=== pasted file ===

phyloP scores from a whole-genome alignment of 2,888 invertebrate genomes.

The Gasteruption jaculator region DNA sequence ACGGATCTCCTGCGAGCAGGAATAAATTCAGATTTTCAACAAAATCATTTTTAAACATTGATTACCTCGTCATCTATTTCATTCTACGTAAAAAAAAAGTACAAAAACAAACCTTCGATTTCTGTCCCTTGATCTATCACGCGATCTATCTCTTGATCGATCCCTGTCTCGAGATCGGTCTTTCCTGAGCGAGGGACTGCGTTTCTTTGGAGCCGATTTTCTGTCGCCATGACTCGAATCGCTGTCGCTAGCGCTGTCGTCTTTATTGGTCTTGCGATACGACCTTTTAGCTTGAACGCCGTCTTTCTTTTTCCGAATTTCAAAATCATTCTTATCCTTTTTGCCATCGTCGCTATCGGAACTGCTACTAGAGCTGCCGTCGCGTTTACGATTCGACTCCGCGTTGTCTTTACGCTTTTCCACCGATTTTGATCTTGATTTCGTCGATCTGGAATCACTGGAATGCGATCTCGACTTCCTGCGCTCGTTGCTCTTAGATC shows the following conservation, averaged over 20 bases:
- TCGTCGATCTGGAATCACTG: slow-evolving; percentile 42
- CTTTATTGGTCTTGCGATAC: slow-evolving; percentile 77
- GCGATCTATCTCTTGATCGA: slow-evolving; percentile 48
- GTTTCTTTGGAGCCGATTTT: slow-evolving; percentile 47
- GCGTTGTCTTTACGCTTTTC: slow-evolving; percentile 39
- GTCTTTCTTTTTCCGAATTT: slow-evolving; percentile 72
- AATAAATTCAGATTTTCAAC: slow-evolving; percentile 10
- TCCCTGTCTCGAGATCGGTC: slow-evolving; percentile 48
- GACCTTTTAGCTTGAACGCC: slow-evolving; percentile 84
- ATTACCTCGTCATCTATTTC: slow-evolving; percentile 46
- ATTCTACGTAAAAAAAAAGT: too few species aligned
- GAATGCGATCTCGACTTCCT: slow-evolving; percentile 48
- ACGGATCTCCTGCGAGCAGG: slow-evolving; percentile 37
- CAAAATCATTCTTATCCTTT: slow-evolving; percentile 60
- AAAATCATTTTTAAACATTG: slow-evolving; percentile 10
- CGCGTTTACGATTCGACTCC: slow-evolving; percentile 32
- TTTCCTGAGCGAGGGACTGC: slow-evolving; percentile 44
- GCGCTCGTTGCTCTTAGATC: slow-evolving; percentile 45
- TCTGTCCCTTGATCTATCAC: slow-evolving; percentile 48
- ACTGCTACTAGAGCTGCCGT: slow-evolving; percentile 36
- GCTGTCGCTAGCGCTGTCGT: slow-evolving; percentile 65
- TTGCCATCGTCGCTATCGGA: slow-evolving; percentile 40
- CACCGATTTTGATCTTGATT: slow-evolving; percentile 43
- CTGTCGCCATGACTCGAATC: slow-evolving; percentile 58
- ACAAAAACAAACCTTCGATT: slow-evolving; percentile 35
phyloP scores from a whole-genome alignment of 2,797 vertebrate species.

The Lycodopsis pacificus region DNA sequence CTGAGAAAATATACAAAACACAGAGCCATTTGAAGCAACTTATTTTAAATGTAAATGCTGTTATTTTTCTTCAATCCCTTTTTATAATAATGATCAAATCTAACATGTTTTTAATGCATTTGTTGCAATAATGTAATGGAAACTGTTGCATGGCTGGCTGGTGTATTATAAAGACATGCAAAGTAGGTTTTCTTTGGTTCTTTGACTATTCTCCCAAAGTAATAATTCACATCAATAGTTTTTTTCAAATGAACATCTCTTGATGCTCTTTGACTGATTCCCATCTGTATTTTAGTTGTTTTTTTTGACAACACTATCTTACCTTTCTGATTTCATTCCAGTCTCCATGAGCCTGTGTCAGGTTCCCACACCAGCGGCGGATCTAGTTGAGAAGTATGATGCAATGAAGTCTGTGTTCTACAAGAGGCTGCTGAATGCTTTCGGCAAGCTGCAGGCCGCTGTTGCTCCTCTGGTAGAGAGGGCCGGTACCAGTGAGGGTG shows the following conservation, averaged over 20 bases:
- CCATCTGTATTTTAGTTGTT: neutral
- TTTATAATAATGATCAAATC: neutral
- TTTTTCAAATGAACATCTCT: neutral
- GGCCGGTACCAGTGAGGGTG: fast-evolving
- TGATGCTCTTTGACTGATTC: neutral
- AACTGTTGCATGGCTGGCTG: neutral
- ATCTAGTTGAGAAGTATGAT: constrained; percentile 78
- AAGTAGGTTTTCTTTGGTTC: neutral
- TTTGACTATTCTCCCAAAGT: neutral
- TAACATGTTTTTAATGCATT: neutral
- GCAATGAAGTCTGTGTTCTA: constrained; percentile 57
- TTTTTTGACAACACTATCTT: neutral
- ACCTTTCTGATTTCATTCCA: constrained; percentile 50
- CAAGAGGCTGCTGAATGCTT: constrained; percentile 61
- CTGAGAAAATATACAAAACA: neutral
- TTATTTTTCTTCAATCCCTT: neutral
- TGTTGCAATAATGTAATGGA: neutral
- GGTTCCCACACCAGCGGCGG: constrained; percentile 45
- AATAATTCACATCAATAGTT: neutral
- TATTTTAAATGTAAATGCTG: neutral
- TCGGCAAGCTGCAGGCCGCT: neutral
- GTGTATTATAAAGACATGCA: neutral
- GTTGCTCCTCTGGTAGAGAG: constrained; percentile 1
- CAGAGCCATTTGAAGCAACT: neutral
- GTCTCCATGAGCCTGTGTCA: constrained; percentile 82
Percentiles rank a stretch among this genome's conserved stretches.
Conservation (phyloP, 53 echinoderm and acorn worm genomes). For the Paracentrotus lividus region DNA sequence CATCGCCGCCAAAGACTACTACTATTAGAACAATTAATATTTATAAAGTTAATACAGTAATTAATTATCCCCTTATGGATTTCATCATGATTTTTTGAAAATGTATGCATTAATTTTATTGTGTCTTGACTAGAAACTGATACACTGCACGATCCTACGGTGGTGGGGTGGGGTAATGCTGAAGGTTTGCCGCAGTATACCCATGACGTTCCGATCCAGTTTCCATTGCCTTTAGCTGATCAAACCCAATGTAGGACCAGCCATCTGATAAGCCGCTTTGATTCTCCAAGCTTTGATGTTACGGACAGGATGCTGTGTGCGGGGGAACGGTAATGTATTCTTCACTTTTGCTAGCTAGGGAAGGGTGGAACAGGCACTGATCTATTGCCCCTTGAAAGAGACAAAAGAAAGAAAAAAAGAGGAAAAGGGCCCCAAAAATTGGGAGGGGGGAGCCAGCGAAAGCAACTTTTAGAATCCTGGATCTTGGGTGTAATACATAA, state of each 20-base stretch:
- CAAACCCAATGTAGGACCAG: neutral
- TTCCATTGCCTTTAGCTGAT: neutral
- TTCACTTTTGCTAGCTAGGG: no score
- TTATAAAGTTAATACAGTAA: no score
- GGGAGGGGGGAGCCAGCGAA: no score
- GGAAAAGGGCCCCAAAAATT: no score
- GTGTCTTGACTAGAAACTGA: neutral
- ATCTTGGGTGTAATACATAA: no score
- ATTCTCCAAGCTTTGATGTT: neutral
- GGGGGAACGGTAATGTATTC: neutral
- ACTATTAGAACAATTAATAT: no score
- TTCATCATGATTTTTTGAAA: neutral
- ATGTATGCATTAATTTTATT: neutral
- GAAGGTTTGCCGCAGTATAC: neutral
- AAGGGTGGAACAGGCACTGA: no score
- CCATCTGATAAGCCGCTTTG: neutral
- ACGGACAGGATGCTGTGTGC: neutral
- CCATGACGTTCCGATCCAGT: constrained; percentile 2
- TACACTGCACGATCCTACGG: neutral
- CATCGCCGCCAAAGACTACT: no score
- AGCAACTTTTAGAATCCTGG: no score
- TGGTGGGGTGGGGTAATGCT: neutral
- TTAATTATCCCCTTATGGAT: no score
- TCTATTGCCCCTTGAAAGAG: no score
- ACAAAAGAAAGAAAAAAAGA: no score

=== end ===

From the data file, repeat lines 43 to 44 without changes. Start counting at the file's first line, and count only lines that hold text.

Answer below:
- CAAGAGGCTGCTGAATGCTT: constrained; percentile 61
- CTGAGAAAATATACAAAACA: neutral